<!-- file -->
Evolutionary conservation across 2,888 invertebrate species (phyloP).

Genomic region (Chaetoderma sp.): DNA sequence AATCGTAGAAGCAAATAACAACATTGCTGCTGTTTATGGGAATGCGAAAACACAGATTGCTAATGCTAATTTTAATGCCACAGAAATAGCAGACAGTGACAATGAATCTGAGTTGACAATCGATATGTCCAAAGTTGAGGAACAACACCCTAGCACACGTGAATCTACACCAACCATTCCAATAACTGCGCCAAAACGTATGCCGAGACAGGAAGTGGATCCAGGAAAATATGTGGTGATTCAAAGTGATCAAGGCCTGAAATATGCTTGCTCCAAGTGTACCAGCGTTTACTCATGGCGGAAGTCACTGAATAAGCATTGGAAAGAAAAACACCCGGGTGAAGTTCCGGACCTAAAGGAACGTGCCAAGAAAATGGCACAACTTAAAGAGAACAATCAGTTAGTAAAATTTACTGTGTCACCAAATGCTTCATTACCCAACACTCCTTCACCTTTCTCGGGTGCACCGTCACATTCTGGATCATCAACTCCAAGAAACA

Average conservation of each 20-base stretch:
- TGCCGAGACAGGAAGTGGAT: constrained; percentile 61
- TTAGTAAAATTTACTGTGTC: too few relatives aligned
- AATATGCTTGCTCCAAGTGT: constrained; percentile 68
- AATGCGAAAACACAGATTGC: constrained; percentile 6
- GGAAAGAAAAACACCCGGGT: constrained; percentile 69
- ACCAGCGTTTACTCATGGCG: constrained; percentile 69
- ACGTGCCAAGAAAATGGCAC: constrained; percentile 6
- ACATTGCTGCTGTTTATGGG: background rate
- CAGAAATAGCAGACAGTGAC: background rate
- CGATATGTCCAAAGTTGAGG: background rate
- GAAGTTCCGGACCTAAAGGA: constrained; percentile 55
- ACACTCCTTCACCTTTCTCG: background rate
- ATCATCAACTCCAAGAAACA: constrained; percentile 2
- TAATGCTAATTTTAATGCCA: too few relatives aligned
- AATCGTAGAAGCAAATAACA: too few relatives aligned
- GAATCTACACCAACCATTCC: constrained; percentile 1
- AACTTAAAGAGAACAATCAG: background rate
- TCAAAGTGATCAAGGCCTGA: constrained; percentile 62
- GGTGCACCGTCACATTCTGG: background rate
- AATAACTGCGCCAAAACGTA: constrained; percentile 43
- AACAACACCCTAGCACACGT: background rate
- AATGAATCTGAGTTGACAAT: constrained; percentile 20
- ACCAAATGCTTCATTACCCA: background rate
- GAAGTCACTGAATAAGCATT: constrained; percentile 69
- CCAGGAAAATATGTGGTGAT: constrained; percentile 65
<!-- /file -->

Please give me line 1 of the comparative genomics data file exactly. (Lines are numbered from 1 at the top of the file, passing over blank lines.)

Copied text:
Evolutionary conservation across 2,888 invertebrate species (phyloP).